The lasting result of the Anglo-Russian Conferences, which actually included many who were neither English or Russian, was the foundation of the Fellowship of St Alban and St Sergius as a means of providing a focus for continued contact and friendship between Orthodox and Anglicans. The two saints were chosen as heavenly patrons reflecting the cultural and spiritual characters of the Fellowship’s two constituent parts. St Alban, England’s first martyr, was a Roman of the second century in whose town the conferences of 1927/28 had been held. St Sergius of Radonezh, a great Russian monastic leader of the fourteenth century is one of Russia’s most popularly venerated saints. His lavra (monastery) of the Holy Trinity at Sergiev Posad (known to many Westerners by its Soviet name Zagorsk) may be regarded as one of the major spiritual centres of Russian Church life.
World War II and St. Basil’s House
Over the next twenty-five years, the Fellowship was to expand the scope of its activities, always driven by the tireless enthusiasm of Nicolas Zernov and its other founders. Annual conferences allowed western Christians to come into direct contact with some of the leading lights in the field of Orthodox theology. Frs Sergii Bulgakov, Georgii Florovsky and Alexander Elchaninov, together with lay theologians like Vladimir Lossky and Lev Zander all began to make regular appearances at Fellowship Conferences, which lasted over three weeks during the summer.
In the years following World War Two, a house was acquired in Ladbroke Grove, London W11 to serve as a permanent base and headquarters. A library was established for the use of Fellowship members, and an Orthodox chapel was opened in the house, dedicated, like the house, to St Basil the Great. The chapel, opened by Metropolitan Germanos of Thyateira, was to serve as the spiritual centre of the Fellowship for the next forty-five years. Uniquely for an Orthodox place of worship, the chapel contained an Anglican altar, outside the Orthodox sanctuary, so that both Anglican and Orthodox eucahristic celebrations might be possible there.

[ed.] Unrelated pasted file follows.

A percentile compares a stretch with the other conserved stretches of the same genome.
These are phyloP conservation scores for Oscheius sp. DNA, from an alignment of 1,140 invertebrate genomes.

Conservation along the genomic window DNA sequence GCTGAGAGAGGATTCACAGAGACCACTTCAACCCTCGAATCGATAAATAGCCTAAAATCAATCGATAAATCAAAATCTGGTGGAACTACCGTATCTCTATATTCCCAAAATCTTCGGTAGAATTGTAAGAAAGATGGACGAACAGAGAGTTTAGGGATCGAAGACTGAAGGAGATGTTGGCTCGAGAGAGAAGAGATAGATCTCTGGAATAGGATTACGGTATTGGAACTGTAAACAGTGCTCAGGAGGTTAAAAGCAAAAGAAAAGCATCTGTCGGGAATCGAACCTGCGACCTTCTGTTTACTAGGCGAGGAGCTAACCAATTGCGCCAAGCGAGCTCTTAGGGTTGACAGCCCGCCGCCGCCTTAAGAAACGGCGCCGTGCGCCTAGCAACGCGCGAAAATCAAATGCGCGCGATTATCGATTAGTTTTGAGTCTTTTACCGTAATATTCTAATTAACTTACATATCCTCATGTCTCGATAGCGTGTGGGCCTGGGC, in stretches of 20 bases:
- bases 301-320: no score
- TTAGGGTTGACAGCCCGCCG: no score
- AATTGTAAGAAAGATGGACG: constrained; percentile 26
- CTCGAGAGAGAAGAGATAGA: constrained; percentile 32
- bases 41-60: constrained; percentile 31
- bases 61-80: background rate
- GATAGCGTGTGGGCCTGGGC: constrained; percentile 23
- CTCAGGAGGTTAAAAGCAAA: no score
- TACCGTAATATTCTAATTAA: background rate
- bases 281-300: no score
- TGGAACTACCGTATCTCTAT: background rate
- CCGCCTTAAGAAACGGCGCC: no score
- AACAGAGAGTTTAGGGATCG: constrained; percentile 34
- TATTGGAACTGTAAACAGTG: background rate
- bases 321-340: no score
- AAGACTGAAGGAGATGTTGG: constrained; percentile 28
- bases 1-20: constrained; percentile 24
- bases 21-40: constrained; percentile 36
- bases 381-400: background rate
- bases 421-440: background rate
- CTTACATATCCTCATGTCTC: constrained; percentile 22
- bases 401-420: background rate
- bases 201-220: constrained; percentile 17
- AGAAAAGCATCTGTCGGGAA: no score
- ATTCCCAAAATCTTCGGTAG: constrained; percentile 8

The chapel was decorated with iconographic wall-paintings done by Sister Joanna Reitlinger, a Russian Orthodox nun living in Paris at the time. The purchase and furnishing of St Basil’s House and chapel was made possible through the generosity of many members and friends of the Fellowship, many gifts being made with an element of self-sacrifice. The tempera paint for the icons in the chapel was even produced using eggs donated from people’s food rations (rationing was in force during and following the war).
The war was to have another beneficial effect on the life of the Fellowship. As the war progressed, the Annual conference was replaced by a work camp, in which Fellowship members worked together on farms to assist in the war effort, at the same time continuing discussion and debate in the evenings, and worshipping together each day before work. This all served to deepen the bonds of Christian friendship and Fellowship between members.
In 1948, a young Russian priest from Paris, Fr Anthony Bloom, arrived at St Basil’s House as the Orthodox chaplain of the Fellowship. A year later he was appointed vicar of the Russian Orthodox patriarchal parish in London, and was replaced as chaplain by Fr Lev Gillet, known to many as the ‘monk of the eastern church’, the name under which many of his writings appeared. Both Fr Lev and Metropolitan Anthony, as he was to become, have played a decisive role in the development of Orthodox Church life in Britain, in international ecumenical affairs and in making the Eastern Christian tradition of prayer and spirituality known to a very wide audience. Their many publications are still in print and widely read.
The 1970s and after
t must be remembered that until at least the mid 1970s, the Fellowship of St Alban and St Sergius provided one of the only forums for Western Christians to encounter Eastern Orthodox worship, prayer and thought. Although the number of Orthodox Christians and places of worship increased in Britain after the war, and particularly after the Turkish occupation of Northern Cyprus in 1974, it was still largely impossible for British people to experience Orthodox worship in English. Not only did the Fellowship organise celebrations of the Orthodox Liturgy in English at its conferences and at other events across the country, it also published its own translations of and music for the Orthodox Liturgy, together with the Manual of Eastern Orthodox Prayers, which remains a classic, in print to this day. Recordings of Orthodox services were made and distributed, and experiments were also made in producing forms of worship for use at Fellowship gatherings which drew on both eastern and western sources. It is not really possible to ascertain how popular these latter orders of service were, but their publication must have made an impact.
Theologically speaking the Fellowship’s impact was also felt. The introduction to the English-speaking Christian world of theologians like Bulgakov, Lossky, Florovsky, Meyendorff and Schmemann often came via the Fellowship and has had an impact which can still not be adequately assessed. Symposia of studies on various theological themes involving both eastern and western theologians were published. These tackled issues such as ecclesiology and the place of Mary. Above all, the Fellowship’s journal Sobornost provided (and continues to provide) a forum for serious theological debate and discussion between Christian East and West.